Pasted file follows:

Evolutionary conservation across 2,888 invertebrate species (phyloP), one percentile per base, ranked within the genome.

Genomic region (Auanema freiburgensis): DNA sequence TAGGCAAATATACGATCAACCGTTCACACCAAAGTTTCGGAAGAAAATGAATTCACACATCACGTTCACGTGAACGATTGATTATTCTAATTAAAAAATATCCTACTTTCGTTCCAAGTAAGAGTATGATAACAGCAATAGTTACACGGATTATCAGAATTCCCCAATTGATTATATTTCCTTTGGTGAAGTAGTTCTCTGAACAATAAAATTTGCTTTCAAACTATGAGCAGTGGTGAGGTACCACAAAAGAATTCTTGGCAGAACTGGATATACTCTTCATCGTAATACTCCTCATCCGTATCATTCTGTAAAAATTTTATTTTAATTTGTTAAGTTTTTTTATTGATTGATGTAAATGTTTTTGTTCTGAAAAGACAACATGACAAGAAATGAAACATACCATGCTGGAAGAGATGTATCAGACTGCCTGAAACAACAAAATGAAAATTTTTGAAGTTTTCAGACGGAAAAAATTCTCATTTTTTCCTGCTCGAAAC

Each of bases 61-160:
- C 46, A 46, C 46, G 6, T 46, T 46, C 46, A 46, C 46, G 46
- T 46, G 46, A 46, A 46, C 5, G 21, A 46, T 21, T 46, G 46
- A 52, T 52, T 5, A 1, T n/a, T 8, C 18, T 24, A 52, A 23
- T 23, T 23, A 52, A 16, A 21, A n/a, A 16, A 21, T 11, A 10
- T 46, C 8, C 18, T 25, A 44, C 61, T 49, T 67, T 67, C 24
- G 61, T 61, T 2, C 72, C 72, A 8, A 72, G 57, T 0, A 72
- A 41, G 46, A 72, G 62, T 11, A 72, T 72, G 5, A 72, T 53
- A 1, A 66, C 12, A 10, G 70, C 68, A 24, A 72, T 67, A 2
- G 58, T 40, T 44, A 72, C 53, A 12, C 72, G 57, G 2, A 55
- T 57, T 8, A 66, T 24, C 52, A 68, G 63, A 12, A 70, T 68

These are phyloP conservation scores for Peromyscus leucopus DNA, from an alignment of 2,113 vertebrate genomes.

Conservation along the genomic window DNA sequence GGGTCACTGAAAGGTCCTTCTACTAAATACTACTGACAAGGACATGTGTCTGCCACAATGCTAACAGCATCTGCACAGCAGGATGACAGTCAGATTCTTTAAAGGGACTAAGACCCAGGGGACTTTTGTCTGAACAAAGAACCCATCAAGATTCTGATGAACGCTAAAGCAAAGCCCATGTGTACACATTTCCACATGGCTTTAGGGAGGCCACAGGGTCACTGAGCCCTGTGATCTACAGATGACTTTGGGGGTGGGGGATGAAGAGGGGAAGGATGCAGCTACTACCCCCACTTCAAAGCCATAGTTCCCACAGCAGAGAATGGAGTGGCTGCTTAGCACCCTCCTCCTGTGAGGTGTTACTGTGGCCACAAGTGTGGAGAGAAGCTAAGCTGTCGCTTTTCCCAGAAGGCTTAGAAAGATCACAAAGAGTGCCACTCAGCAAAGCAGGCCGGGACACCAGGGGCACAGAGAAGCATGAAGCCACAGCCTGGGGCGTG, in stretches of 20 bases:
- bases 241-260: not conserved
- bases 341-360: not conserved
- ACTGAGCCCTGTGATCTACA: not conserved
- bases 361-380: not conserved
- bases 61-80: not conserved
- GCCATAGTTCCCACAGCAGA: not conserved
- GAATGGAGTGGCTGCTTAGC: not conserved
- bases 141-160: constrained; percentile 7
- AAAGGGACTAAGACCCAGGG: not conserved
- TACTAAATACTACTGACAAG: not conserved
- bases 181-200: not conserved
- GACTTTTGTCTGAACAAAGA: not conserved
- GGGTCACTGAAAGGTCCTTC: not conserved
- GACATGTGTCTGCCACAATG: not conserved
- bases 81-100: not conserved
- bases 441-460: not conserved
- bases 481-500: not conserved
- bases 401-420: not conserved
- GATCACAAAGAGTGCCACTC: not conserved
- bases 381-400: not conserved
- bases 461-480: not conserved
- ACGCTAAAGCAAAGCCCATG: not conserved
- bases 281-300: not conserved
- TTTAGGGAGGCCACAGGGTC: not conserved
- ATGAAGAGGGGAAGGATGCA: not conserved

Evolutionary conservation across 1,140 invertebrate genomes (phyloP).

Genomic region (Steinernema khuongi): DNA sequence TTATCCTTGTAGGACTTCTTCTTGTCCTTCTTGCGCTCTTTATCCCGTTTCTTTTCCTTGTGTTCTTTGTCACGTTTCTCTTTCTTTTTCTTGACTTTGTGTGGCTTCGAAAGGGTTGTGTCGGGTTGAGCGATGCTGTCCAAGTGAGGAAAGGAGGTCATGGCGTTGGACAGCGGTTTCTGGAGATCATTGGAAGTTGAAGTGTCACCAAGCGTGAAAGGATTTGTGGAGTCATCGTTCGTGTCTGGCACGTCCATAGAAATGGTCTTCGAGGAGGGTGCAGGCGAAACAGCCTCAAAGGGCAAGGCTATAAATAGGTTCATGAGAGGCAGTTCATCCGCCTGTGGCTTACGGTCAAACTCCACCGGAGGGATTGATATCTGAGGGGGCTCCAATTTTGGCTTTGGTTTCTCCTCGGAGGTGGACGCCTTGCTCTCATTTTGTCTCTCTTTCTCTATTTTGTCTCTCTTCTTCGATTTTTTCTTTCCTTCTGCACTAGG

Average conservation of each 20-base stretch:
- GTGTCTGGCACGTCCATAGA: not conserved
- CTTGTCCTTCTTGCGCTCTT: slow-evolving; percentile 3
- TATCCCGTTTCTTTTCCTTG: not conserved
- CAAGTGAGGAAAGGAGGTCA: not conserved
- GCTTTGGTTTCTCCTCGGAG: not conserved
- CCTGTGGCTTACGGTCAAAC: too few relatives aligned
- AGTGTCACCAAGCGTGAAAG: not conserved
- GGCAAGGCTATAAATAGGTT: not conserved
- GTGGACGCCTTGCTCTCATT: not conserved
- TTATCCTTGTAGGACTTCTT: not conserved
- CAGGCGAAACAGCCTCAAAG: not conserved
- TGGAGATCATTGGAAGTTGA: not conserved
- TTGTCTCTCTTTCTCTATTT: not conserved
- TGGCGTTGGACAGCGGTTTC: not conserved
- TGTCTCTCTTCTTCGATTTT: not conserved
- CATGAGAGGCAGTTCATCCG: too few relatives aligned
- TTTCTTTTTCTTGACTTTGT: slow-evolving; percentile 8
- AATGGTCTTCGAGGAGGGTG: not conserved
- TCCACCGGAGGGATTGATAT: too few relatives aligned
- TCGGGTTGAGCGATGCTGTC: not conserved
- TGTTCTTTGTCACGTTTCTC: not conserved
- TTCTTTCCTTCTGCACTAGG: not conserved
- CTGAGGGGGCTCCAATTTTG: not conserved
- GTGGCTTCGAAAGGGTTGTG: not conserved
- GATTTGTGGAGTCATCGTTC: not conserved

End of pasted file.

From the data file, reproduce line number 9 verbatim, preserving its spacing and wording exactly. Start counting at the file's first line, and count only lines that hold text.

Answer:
- G 61, T 61, T 2, C 72, C 72, A 8, A 72, G 57, T 0, A 72